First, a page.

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BEAT THE CHAMPS: Wes Malott ready to get rolling

Reigning U.S. Open champiWes Malott will set men’s target score for 53rd BeChampions Christmas Day. | JCunningham/For Sun-Times Media

Reigning U.S. Open champion Wes Malott will set the men’s target score for the 53rd Beat the Champions on Christmas Day. | Jon Cunningham/For Sun-Times Media

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Updated: December 14, 2013 10:01PM

Even though it’s his first time bowling the men’s target score for Beat the Champions, Wes Malott gets it.

‘‘The whole event is about the charity,’’ Malott said. ‘‘I am just happy to be here and to be part of it. More than willing.’’

Contest week for league bowlers in the 53rd BTC was Dec. 1-7. Next is the traditional Christmas Day TV broadcast of the target scores (11 a.m., CSN). As tradition dictates, reigning U.S. Open champions Malott and Liz Johnson will set the targets at Suburbanite Bowl in Westmont.

Malott has the charity part down. In the first 52 years the Chicagoland Bowling Proprietors Association and the Sun-Times co-sponsored BTC, 5,681,134 entries have raised $2,776,374.70 for charity.

In recent years, there have been added charity angles, including Charity Strikes. In that, each pro setting the target score chooses a charity. For each strike in the fifth and 10th frames of each of the three games in the target show, Miller High Life donates $100 to the charity of the pro’s choice.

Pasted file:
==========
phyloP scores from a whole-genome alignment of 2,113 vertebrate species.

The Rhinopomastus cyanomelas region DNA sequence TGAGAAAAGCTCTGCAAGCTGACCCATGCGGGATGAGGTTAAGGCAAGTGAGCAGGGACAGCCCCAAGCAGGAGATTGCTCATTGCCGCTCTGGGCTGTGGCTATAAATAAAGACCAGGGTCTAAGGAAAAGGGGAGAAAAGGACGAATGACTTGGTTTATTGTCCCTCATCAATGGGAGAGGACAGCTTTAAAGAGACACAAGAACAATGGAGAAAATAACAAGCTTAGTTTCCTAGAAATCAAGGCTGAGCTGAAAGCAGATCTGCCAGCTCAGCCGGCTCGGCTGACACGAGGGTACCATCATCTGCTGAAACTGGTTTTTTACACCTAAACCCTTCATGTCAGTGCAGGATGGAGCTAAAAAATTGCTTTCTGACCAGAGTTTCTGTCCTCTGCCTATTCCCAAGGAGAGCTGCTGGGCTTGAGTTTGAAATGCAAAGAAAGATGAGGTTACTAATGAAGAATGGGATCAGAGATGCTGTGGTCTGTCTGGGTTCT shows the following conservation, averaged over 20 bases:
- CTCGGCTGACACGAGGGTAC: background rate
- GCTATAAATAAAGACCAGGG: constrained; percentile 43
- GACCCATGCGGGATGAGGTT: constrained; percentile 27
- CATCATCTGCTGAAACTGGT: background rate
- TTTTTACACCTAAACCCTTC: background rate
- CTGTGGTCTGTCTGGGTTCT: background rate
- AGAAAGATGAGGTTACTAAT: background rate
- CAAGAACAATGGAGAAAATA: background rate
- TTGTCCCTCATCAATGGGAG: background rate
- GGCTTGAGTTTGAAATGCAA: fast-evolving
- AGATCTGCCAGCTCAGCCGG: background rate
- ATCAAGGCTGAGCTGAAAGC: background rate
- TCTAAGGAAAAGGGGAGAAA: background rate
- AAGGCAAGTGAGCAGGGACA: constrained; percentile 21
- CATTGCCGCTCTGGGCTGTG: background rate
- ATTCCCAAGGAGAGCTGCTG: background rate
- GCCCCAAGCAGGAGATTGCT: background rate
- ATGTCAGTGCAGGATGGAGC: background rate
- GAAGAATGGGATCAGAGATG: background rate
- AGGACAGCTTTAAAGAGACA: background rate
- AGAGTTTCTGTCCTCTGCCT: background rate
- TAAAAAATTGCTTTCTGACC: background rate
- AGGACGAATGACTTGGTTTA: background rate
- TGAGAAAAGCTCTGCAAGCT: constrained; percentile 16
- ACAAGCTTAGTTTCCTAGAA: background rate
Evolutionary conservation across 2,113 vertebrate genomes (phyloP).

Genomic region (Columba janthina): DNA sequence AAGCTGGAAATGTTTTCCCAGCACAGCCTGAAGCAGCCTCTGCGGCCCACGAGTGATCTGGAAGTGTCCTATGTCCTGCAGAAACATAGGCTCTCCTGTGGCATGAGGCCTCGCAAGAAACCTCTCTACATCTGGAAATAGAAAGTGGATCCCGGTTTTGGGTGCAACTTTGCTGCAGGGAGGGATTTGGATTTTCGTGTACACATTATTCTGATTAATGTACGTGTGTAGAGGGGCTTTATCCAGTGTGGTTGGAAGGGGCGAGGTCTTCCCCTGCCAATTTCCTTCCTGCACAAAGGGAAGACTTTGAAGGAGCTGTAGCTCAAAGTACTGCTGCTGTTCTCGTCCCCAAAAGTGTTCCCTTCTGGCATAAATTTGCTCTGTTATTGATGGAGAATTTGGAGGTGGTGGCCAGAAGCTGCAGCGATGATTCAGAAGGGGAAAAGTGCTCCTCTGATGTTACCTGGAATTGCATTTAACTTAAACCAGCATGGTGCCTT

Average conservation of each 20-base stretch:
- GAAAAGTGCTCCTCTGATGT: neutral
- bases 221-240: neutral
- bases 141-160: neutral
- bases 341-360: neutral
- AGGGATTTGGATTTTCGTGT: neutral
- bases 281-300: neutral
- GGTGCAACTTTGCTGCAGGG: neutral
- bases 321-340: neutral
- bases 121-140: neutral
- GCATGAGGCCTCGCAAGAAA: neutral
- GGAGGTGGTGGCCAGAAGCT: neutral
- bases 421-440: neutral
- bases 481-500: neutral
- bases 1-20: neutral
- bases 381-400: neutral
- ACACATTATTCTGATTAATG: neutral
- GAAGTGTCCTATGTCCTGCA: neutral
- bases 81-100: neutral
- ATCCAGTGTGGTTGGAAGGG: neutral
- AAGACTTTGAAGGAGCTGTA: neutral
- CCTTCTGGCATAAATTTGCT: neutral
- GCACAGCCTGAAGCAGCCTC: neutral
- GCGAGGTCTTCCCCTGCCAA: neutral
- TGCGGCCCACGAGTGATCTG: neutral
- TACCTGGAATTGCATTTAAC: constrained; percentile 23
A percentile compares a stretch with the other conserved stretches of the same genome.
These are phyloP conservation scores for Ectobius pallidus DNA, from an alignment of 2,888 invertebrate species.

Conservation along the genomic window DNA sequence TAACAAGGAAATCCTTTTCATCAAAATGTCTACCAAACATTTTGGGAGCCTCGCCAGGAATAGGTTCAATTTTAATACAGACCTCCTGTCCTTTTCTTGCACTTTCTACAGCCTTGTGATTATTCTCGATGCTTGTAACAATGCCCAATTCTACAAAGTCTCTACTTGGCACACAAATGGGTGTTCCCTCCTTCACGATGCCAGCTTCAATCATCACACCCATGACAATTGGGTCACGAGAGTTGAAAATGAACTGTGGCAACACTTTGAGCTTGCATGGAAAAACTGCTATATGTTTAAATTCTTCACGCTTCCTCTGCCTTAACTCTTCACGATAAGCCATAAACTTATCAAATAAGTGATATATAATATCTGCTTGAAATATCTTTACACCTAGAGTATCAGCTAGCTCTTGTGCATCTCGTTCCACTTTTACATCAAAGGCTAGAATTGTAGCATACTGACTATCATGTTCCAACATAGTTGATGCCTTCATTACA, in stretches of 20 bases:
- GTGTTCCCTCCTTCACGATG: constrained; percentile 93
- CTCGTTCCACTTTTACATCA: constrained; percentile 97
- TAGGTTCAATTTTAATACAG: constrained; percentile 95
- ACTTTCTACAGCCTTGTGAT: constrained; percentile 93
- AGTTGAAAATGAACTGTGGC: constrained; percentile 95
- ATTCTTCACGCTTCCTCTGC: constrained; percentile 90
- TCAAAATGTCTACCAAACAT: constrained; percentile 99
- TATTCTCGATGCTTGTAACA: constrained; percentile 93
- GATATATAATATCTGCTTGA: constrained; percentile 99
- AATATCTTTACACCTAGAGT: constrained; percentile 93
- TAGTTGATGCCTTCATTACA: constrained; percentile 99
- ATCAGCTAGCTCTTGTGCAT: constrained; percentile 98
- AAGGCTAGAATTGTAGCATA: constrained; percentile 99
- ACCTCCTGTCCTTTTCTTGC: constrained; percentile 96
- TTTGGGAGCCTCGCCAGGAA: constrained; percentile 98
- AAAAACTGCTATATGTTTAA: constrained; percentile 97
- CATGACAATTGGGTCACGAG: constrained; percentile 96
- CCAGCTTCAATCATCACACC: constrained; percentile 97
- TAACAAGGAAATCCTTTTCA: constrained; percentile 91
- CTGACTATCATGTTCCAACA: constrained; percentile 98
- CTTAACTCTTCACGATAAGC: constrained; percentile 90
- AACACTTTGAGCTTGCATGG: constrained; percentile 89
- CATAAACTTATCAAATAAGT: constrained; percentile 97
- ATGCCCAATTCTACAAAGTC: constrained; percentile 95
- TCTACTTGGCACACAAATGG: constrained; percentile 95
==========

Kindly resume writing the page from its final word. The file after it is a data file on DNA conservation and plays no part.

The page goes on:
For Malott, that is the Go Mitch Go Foundation (, which was formed in 2009 to honor
the legacy of Mitchell Graham Whitaker, who died of complications associated with leukemia at the age of 10 in 2007. Whitaker’s life mirrors that of Malott’s son. The foundation provides funding for research and assistance to families struggling with the disease.

That’s the serious side of BTC. There’s also the fun side of shooting a TV show that isn’t as deadly serious as a PBA event — although in the case of Malott and Johnson, there are complicating factors.

Johnson, who will set the
women’s target score for the third time, has beaten Malott twice
before in televised events, including the first ‘‘Battle of the Sexes’’ last summer at the U.S. Open.

‘‘I need to put to rest her beating me on TV, but mainly we want to have fun,’’ Malott said.

Malott has won nine PBA titles, the last coming when he defeated Parker Bohn III on Dec. 1 to win the Cheetah Championship. Malott was the PBA player of the year in 2009, when he won three titles.

Malott is bringing something new to BTC. He has a new Storm bowling ball, the IQ Tour Fusion, a hybrid ball that will be released early next year.

‘‘I had it drilled in Japan,’’ Malott said. ‘‘Maybe I have an edge.’’

Ultimately, edges are what final-
ists are looking for in BTC. After all, the top prize for the men’s and women’s champions in March are automobiles from the Chicagoland Ford Dealers.

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